Storage error??

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Storage error??

Postby brian62 » Wed Jun 29, 2011 11:45 am

My boat is resting on concrete blocks and 2x4's and i have a 4x4 running the length of the keel with hardly any pressure applied to the keel. My garage floor is no where near level.I have adjusted the blocking a thousand different ways and still the boat sits level at the stern but an inch or so off mid ship to bow.Over the winter it sat 3 to 4 inches off in the same way until i began working on it again this spring and i made the adjustments.My question(gulp) Did i err in storing this boat back in November when i bought it (with out a trailer)?This boat also sat on a trailer for many years outside and the deck was quite rotted and so where the sides where the bow meets the dash.Im hoping this boat didn't twist out of shape. Your thoughts will be most appreciated.Brian62
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Postby Torchie » Wed Jun 29, 2011 3:27 pm

If that beam is resting on an unlevel floor I think the first thing that I would do is to make sure that the beam the keel is resting on is straight, true and level. Even 4x4 beams can twist and have whoops in them. You may have to do some shimming but get that beam right. Then reset your boat on it and see what it looks like. Let the boat rest FULLY on the keel with all it's weight. Put some outward blocks just to stabalize it. One on each side toward the back under the sister keelsons should do it. This is enough to hold it for measurement. Just don't be climbing in and out of it to much.

Then once you have it set back on the beam I would take some criss/cross measurments of the cockpit to see how out of shape it really is.
Once you have determined whats what you can put some more blocking underneath and have at it.
If the dash and bracining is rotted to the pint af not being connected you can pull the sides back in to the correct measurement and reattach with new wood.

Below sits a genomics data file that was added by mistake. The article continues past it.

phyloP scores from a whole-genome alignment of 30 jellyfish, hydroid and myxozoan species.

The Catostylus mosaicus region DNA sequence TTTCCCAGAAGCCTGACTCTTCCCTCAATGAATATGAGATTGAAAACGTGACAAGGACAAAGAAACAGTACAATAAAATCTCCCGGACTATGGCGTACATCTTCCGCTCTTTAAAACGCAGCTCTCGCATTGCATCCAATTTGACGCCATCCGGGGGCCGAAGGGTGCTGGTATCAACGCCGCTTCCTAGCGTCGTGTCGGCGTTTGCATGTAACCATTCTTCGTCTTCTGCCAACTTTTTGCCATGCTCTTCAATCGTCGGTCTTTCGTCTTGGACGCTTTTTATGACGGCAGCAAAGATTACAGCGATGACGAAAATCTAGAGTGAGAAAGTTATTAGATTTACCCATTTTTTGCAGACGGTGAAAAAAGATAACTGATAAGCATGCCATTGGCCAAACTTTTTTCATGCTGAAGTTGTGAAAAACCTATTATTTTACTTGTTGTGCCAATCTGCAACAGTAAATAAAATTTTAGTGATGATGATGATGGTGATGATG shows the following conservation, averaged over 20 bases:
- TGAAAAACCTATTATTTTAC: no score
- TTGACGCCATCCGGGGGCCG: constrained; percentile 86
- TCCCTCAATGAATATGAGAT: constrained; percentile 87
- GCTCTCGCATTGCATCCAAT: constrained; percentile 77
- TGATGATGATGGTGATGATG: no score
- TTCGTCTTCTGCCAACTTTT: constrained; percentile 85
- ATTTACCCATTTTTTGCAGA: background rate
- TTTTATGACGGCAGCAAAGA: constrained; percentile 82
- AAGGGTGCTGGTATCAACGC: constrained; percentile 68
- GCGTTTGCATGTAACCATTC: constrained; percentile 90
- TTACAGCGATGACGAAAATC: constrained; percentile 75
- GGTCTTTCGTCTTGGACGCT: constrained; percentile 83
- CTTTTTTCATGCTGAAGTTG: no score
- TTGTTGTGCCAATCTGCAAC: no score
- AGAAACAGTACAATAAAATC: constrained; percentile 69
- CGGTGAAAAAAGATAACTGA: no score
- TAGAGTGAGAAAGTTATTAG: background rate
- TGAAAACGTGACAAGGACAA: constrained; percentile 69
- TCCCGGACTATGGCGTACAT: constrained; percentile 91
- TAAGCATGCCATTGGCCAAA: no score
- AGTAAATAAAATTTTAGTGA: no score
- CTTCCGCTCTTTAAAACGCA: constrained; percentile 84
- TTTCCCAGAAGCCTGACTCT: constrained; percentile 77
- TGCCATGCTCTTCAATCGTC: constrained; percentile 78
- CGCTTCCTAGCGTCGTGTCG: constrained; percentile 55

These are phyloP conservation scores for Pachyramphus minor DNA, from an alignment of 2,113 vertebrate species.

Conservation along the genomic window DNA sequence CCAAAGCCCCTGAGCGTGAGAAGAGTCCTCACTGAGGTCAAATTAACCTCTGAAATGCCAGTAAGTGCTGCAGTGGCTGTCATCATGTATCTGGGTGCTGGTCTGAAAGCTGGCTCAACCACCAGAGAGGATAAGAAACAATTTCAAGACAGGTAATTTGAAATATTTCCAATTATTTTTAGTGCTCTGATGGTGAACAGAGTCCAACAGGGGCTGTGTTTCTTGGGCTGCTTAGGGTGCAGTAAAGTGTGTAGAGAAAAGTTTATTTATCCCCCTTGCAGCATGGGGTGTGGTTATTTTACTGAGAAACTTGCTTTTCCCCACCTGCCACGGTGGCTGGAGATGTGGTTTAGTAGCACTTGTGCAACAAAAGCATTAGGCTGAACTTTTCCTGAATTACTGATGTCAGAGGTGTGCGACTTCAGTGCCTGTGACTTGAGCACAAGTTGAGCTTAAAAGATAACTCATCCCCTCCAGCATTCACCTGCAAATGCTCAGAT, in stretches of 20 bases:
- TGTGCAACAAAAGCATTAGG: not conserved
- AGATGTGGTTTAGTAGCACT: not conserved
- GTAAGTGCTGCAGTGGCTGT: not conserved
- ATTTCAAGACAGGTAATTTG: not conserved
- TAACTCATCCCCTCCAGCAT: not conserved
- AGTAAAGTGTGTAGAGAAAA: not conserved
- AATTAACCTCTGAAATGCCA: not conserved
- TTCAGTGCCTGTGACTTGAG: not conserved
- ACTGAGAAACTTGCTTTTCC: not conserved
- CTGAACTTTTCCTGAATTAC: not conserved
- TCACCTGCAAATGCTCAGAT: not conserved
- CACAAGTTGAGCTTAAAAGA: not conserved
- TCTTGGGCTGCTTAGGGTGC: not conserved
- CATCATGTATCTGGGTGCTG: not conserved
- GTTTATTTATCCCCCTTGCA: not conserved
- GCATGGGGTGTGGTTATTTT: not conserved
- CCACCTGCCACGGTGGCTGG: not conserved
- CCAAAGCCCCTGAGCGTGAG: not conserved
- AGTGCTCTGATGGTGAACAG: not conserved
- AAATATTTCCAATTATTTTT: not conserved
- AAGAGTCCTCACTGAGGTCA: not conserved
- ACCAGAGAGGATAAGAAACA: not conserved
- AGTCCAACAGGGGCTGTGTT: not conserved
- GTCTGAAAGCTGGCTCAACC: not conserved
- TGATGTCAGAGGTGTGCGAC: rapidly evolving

If your keel is indeed warped upwards you can put some weight on it and ease it back down into place. Sand tubes are good for this.
Hope this helps
Karl.
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Postby LancerBoy » Wed Jun 29, 2011 6:29 pm

What Karl said!

Andreas
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Postby brian62 » Thu Jun 30, 2011 1:45 pm

Thanks Karl and Andreas,The keel is straight on the 4x4 but it only goes from the stern end to about 3/4 of the way toward the bow and i cant brace it any further towards the bow because thats were the support blocking is placed and there is a 10 inch rot spot on that part of the keel that will be worked on when i flip the boat.The rot spot is from the boat sitting on the trailer for years outside. Im leaning towards Karls theory that the rot where the dash ends meet the sides(under gunwhales) and the rot on the keel have caused the bow to raise and or twist.My follow up question is this:should i wait until the keel is repaired and then make some adjustments or try to adjust it now?I currently have the forward deck Plywood off and havent put the new plywood on yet.I think it wood be safer not to go messing with the support issue until the new deck is on .Also is the dash suppose to be fastened tight up against the sides?There is some sort of caulking on the dash ends but they are about 1/4 inch away from being flush and snug against the sides and the final clue is; The piece of wood that connects the stern top port side(at gun whale) and the top of the transom is pulled away a 1/2 inch. Thank you guys i really do appreciate the advice.